Big changes to Huge’s op­er­at­ing strat­egy

Financial Mail - Investors Monthly - - Analysis - Larry Claasen

The tran­si­tion at Huge Group is gain­ing trac­tion. The com­pany, which used to make its money in Least Cost Rout­ing (LCR) is leav­ing that model be­hind to be­come a dis­tri­bu­tion busi­ness.

For com­pa­nies like Huge Group, LCR used to be a small but com­fort­able part of the tele­com mar­ket, as they would buy band­width from ma­jor op­er­a­tors at a dis­count and then re­sell it at a lower price to busi­nesses than what the op­er­a­tors sold it for.

This busi­ness model, how­ever, was de­pen­dent on static and high tele­com rates.

About five years ago this all changed as sharp cuts in the dis­counts, along with a drop in the in­ter­con­nec­tion fee — the charge op­er­a­tors pay for trans­mit­ting a ri­val’s traf­fic over their net­works — and in­creased com­pe­ti­tion be­tween op­er­a­tors all but killed it.

Though LCR com­pa­nies are adapt­ing to the more dif­fi­cult en­vi­ron­ment, most are still fo­cused on of­fer­ing some kind of tele­com-re­lated prod­ucts. Huge Group is dif­fer­ent be­cause it is in ef­fect ex­pand­ing out of the tele­com sec­tor and be­com­ing a dis­trib­u­tor of niche prod­ucts for small and medium size busi­nesses.

For now it is fo­cus­ing on

push­ing elec­tronic goods like PABX or Of­fice Au­to­ma­tion (OA) equip­ment but there are plans to branch out into sell­ing prod­ucts like in­sur­ance and ac­count­ing packages.

Huge Group’s new busi­ness model re­quires it to bring in re­sellers (it calls them busi­ness part­ners) to dis­trib­ute its prod­ucts. It signed up 425 re­sellers by the end of Fe­bru­ary, up from 293 a year ear­lier.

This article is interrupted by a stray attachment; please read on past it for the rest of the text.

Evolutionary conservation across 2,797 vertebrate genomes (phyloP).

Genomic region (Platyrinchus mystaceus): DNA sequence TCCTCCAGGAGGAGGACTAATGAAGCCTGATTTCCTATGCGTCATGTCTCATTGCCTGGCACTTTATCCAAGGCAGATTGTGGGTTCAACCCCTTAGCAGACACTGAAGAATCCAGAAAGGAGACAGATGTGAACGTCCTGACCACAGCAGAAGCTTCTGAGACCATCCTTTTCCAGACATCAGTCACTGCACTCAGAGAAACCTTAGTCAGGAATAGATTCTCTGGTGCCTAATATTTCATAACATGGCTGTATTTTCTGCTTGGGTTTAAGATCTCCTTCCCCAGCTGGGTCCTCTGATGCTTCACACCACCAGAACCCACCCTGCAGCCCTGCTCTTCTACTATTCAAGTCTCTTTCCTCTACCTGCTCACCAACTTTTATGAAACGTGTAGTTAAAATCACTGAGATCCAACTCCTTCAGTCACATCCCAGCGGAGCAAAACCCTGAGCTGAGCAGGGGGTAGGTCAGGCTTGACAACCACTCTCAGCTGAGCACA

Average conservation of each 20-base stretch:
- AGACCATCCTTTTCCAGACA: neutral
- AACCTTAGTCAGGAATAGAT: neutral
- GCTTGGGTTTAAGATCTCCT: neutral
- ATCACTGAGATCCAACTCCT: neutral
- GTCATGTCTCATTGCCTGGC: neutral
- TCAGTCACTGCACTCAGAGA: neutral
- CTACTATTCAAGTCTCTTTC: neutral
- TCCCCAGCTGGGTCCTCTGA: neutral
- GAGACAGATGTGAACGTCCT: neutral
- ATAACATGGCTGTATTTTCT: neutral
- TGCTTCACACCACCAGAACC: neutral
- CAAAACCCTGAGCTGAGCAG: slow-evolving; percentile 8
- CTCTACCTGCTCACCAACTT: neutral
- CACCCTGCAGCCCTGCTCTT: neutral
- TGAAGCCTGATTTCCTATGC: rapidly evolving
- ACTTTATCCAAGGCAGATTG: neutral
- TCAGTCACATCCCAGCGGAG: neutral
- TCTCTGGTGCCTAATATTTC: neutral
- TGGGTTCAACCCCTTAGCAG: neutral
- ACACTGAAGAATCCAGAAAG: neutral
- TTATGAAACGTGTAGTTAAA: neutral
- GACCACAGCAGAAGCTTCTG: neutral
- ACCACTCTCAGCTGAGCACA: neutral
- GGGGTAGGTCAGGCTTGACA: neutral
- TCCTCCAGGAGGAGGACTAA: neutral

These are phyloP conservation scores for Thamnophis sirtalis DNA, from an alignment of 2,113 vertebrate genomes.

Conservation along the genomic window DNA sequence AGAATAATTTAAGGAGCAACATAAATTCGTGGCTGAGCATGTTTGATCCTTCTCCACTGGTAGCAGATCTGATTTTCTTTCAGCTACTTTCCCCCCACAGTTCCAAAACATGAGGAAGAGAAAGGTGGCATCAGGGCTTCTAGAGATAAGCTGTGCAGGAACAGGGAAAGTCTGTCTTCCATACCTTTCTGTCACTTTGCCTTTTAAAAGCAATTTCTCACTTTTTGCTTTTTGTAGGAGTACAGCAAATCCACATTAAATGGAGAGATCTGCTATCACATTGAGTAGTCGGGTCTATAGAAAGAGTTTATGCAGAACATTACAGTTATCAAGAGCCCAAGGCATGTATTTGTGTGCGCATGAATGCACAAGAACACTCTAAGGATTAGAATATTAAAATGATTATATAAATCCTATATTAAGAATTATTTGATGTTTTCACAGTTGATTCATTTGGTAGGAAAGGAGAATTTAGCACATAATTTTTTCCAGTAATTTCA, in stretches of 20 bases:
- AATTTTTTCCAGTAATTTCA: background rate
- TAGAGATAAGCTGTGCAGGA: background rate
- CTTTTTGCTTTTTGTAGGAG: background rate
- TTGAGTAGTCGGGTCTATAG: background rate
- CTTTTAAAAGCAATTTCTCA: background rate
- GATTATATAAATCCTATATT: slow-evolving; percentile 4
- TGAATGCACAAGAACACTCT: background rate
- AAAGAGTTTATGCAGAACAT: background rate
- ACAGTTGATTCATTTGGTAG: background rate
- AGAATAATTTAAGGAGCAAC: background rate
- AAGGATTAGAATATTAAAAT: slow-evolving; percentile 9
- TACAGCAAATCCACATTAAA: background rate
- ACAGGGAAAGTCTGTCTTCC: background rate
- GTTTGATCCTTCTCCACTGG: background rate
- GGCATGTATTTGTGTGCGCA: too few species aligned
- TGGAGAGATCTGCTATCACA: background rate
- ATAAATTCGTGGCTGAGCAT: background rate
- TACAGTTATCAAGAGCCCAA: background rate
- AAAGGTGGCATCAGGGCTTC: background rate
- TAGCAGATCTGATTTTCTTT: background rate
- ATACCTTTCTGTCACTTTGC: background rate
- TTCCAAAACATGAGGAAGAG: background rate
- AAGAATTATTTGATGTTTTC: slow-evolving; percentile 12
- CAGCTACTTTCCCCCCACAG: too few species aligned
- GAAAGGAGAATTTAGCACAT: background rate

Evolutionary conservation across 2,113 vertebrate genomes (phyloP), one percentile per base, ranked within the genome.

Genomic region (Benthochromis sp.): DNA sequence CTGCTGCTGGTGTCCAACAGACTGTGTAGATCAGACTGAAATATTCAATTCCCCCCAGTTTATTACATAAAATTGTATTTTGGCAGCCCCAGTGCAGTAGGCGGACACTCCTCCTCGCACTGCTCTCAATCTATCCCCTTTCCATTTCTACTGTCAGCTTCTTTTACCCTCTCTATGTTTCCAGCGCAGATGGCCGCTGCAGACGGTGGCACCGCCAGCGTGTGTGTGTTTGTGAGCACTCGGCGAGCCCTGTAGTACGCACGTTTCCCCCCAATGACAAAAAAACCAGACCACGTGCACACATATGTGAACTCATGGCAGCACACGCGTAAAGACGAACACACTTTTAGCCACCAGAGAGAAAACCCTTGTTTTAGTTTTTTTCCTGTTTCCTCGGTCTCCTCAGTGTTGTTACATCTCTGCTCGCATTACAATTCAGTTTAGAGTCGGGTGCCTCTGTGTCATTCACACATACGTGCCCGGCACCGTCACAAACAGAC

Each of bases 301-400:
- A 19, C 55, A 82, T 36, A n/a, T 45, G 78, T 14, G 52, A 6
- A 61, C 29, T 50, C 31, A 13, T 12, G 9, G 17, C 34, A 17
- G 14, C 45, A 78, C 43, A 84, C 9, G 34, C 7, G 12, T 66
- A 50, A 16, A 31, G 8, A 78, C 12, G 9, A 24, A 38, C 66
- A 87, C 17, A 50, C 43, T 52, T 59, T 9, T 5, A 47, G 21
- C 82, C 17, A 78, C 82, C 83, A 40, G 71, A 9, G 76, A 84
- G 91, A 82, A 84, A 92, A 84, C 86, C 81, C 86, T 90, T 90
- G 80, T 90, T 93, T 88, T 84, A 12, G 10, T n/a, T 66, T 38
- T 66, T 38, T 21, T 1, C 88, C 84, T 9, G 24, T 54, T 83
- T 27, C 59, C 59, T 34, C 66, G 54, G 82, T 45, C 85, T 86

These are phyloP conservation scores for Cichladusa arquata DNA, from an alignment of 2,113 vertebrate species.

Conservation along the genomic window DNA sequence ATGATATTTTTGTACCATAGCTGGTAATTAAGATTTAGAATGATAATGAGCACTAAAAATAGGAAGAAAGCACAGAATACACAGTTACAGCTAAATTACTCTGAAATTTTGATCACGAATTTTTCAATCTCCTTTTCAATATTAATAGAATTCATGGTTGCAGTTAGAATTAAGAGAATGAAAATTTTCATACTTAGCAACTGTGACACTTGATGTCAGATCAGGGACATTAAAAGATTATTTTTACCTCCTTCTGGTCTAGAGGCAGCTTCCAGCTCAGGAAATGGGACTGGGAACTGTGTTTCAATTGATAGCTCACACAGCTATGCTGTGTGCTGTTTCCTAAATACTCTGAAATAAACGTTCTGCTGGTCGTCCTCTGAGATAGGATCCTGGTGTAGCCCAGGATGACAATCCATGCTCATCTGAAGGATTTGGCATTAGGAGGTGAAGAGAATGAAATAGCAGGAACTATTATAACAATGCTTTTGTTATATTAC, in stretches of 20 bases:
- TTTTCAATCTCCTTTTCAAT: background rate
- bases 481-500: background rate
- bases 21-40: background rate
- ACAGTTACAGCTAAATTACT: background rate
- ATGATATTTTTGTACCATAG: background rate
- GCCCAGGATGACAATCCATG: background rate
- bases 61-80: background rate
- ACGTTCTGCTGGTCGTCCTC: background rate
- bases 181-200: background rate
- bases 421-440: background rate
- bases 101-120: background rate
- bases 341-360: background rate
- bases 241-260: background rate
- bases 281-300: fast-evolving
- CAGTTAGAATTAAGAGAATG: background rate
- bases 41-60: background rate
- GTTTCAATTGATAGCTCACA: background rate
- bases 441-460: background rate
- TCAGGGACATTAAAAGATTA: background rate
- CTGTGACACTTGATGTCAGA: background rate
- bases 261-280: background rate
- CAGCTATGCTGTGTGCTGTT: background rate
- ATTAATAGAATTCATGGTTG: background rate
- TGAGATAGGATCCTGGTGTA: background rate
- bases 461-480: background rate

Th­ese re­sellers are key to its strat­egy but get­ting them to make a sig­nif­i­cant con­tri­bu­tion to earn­ings is a slow process. “There is a lag be­tween the time when busi­ness part­ners are ap­pointed and the time sales of new con­nec­tions ac­crue from th­ese busi­ness part­ners,” said Huge Group CEO James Herbst in its lat­est an­nual re­ports.

It said in the re­port, though it in­creased the num­ber of re­sellers 150%, av­er­age units sold per part­ner were up 11% for the year to end-Fe­bru­ary 2014.

Even so, the group was con­fi­dent and “up­beat about fu­ture prospects for rev­enue growth”. It rea­sons that it can over­come this slow sales con­ver­sion rate by in­creas­ing the num­ber of part­ners. “Greater num­bers of ac­tive busi­ness part­ners will re­sult in greater sales of new con­nec­tions, lower churn and there­fore higher net growth and rev­enue,” said Herbst.

This strat­egy is show­ing early signs of pay­ing off. Af­ter three years of see­ing rev­enue decline, the group ex­pects marginally higher rev­enue for the year to end-Fe­bru­ary.

It said cu­mu­la­tive rev­enue from Au­gust last year com­pared to mea­sures of cu­mu­la­tive rev­enue in the pre­vi­ous year was on av­er­age about 4% higher, and rev­enue dur­ing Fe­bru­ary this year was 7% higher than rev­enue gen­er­ated in Fe­bru­ary 2014.

It also in­creased its num­ber of client ac­counts by 52% in the cur­rent fi­nan­cial year.

The group’s prospects have im­proved to such an ex­tent, it re­cently an­nounced it was go­ing to re­sume pay­ing out div­i­dends. “The ex­ist­ing div­i­dend pol­icy of the com­pany is to pay a low, regular div­i­dend sup­ple­mented by ad­di­tional div­i­dends when earn­ings ex­ceed ex­pec­ta­tions. If earn­ings were to be higher than bud­geted ex­pec­ta­tions in a given pe­riod, an ad­di­tional div­i­dend might be paid, which would then be des­ig­nated a spe­cial div­i­dend,” it said.

Its lat­est re­ported num­bers also showed mod­est signs of a turn­around. Though rev­enue fell from R106m to R99m, taxed profit rose to R9,5m from R6m for the half year to Au­gust.

Though it had a neg­a­tive cash hold­ing of R8,3m at the end of the pe­riod, it has since re­ceived back­ing from its share­hold­ers, who took up a R20m rights of­fer in Septem­ber.

In­vestors are start­ing to take note of the group. Its share price has risen 77% from the R1,48/share it was trad­ing at a year ago to its cur­rent price of R2,65/share.

Given its prospects and the changes it has pushed through, at a price:earn­ings ra­tio of 15,77 it looks like there is still some up­side.

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